F46 Relationship between distinct motor symptoms and apathy in huntington’s disease: clues to mechanism

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Abstract

Introduction

Disrupted gating of motor control through striatal pathways is thought to drive the development of motor symptoms in Huntington’s disease (HD). The range of motor symptoms, from chorea to bradykinesia, is thought to be driven by disruption in different striatal pathways. Aside from motor control, striatal pathways are also thought to play a key role in the expression of motivated behaviour. On this basis we asked whether the association between apathy and specific motor symptoms is in keeping with the hypothesis that apathy in HD is another manifestation of dysfunctional striatal gating.

Methods

Clinical data on 2608 patients with manifest HD disease was retrieved from the ENROLL-HD database. A linear mixed model was built to assess the relationship between motor symptoms and apathy (measured using the PBA and square root transformed) controlling for cognitive impairment, depression, medication use, disease duration, CAG repeat size and age. In a separate analysis the bradykinesia item was replaced by voluntary finger tapping performance.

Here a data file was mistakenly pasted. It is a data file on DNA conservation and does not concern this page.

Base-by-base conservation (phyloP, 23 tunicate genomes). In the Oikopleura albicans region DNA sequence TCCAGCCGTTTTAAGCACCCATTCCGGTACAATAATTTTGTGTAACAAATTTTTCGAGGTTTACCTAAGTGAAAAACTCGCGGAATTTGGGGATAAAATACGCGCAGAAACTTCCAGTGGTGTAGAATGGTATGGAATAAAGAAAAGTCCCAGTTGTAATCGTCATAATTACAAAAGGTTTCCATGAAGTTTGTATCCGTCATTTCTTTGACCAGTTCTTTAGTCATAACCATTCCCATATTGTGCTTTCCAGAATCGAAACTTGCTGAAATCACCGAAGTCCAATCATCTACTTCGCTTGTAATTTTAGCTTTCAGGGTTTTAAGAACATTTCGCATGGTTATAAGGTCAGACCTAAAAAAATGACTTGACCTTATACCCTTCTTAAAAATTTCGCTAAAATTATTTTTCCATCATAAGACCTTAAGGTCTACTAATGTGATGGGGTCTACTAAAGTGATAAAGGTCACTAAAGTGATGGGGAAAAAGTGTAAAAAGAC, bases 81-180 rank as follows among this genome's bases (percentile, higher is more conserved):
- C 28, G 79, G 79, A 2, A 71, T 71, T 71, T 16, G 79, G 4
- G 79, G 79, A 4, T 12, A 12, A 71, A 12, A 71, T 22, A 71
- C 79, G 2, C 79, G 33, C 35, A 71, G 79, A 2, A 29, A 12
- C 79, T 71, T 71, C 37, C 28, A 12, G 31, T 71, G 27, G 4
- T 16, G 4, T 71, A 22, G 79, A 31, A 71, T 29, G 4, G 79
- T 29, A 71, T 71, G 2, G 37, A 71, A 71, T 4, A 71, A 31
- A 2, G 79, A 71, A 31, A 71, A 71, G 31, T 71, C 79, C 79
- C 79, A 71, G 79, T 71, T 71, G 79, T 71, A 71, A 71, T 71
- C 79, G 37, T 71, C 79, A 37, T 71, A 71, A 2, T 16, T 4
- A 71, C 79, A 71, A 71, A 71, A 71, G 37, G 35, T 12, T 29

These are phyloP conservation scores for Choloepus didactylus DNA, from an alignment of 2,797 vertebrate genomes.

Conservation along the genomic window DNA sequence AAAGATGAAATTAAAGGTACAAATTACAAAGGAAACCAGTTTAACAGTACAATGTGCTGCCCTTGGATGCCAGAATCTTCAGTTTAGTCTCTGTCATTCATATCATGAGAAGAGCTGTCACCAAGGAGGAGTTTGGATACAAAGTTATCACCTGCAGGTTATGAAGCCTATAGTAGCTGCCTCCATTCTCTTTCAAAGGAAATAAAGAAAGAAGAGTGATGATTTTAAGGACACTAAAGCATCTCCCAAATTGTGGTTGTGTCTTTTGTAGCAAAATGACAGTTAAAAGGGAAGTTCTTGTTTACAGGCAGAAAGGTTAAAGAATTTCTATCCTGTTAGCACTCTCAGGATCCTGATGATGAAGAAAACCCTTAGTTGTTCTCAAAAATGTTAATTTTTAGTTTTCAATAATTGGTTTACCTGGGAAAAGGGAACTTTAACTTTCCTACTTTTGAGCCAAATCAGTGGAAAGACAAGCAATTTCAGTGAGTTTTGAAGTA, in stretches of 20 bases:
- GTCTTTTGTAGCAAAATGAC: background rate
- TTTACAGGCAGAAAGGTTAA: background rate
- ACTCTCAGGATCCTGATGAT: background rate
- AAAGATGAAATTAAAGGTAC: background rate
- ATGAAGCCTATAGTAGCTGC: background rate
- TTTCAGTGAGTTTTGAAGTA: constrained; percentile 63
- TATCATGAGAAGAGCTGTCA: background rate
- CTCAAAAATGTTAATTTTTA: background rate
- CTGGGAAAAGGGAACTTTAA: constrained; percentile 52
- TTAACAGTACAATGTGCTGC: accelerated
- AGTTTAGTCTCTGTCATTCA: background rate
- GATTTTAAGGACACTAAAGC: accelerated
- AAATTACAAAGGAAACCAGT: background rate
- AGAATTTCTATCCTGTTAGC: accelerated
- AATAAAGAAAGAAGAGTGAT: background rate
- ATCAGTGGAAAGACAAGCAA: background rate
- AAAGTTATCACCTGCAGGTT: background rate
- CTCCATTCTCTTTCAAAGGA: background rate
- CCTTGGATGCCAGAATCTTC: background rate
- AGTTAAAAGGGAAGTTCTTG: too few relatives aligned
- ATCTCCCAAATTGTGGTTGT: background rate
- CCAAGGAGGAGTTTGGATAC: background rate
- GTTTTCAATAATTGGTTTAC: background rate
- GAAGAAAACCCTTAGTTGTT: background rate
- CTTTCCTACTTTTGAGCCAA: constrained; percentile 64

Results

Although both bradykinesia and chorea were significantly associated with apathy, their effects were in opposite directions. Bradykinesia was associated with greater apathy (β=0.14, p<0.001) whereas chorea was associated with lower apathy (β=−0.12, p<0.001). By comparison rigidity had no significant effect in this large cohort (β=−0.04, p=0.08). In a similar model, slower finger tapping performance was also associated with greater apathy (β=0.07, p=0.001). Depression, medication use and cognitive slowing were also associated with apathy.

Conclusion

This analysis suggests that the processes driving distinct motor symptoms in HD may also underlie hard-to-treat psychiatric symptoms such as apathy. A common substrate and likely target for this shared mechanism is the disruption of specific striatal pathways that gate actions, decisions and motivated behaviour.

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